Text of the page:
Vincent Joseph White, 1886-1958: dochtúir, polaiteoir, agus tírghrátheoir

Translated title of the contribution: Vincent Joseph White, 1886-1958: : doctor, politician, and patriot

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Vincent White is a neglected figure despite being the leading Sinn Féin politician in Waterford during the independence struggle. Hailing from a medical family, he graduated from the Royal College of Surgeons in Dublin in 1912, and continued the family practice in Broad St, Waterford from 1915. In 1918 he contested the by-election and general election in Waterford City, losing to Captain W.A. Redmond. The by-election is particularly interesting for the attention given to labour by Redmond, the use of the canard that De Valera said ‘Labour must wait’, and for the views of local republicans on working class backing for the Redmonds. In 1920 White was elected as the first Sinn Féin mayor of Waterford.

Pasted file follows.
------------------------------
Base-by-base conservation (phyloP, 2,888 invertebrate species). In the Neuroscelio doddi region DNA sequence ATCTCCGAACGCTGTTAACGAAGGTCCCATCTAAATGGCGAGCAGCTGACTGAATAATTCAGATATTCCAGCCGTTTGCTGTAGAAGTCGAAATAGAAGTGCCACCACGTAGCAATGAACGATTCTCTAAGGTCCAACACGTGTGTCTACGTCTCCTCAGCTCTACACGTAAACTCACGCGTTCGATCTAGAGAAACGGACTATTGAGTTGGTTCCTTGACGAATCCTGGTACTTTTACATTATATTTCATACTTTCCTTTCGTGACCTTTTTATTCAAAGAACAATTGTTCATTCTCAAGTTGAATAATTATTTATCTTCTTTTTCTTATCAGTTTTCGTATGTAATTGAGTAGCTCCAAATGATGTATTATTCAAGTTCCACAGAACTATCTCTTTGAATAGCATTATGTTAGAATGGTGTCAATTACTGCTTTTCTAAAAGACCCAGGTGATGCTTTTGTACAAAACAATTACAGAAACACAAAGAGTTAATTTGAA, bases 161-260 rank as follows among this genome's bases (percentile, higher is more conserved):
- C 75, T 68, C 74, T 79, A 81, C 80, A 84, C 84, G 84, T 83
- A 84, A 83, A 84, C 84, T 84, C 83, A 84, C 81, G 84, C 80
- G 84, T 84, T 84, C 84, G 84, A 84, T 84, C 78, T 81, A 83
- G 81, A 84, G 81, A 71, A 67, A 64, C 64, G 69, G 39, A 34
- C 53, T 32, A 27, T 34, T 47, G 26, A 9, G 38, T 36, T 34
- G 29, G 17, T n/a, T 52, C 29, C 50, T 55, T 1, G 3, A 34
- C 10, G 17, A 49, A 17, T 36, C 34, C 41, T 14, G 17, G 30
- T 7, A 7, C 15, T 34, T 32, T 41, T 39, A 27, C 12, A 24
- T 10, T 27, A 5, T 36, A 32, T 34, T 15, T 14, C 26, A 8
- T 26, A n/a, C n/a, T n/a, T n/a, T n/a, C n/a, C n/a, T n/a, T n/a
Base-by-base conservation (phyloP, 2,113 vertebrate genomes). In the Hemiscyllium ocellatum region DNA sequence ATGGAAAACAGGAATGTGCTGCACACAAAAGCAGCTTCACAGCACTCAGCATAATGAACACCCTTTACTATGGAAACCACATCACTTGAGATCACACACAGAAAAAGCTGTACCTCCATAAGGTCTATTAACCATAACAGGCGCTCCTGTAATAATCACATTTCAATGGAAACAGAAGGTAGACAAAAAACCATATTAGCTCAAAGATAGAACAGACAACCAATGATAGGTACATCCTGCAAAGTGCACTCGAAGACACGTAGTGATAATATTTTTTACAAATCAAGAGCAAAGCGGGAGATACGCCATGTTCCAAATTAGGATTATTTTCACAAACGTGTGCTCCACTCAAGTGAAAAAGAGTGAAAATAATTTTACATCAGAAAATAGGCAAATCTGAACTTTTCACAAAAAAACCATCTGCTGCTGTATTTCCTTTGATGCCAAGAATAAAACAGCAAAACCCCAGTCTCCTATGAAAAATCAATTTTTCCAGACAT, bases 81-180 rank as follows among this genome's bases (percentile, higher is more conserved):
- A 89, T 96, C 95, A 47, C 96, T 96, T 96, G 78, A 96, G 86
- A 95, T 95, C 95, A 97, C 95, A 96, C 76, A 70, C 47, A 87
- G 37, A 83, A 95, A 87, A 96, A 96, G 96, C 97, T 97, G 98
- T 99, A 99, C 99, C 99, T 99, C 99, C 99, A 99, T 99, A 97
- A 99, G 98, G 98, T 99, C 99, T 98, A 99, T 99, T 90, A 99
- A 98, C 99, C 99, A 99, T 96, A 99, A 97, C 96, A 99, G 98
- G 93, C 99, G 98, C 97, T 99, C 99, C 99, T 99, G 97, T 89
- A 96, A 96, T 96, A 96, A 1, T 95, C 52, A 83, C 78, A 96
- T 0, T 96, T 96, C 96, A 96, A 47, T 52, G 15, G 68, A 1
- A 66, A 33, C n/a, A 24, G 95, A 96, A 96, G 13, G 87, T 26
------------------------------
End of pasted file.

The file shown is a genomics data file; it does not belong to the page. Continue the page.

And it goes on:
Supporting the Anglo-Irish Treaty, he served as a Cumann na nGaedheal TD, and was instrumental in setting up the Irish Hospital Sweepstakes, before retiring from politics in 1933. He remained a colourful figure in a variety of nationally-minded organizations in Waterford. His biography is the story of how middle-class people converted briefly to Sinn Féin and offers an insight into the mentality of anti-Redmondites in Waterford.
Translated title of the contributionVincent Joseph White, 1886-1958: : doctor, politician, and patriot
Original languageIrish
Pages (from-to)182-193
Number of pages13
JournalDecies: Journal of the Waterford Archaeological and Historical Society
Issue number1
Publication statusPublished (in print/issue) - 30 Nov 2021


  • White
  • politics
  • Waterford
  • Sinn Fein


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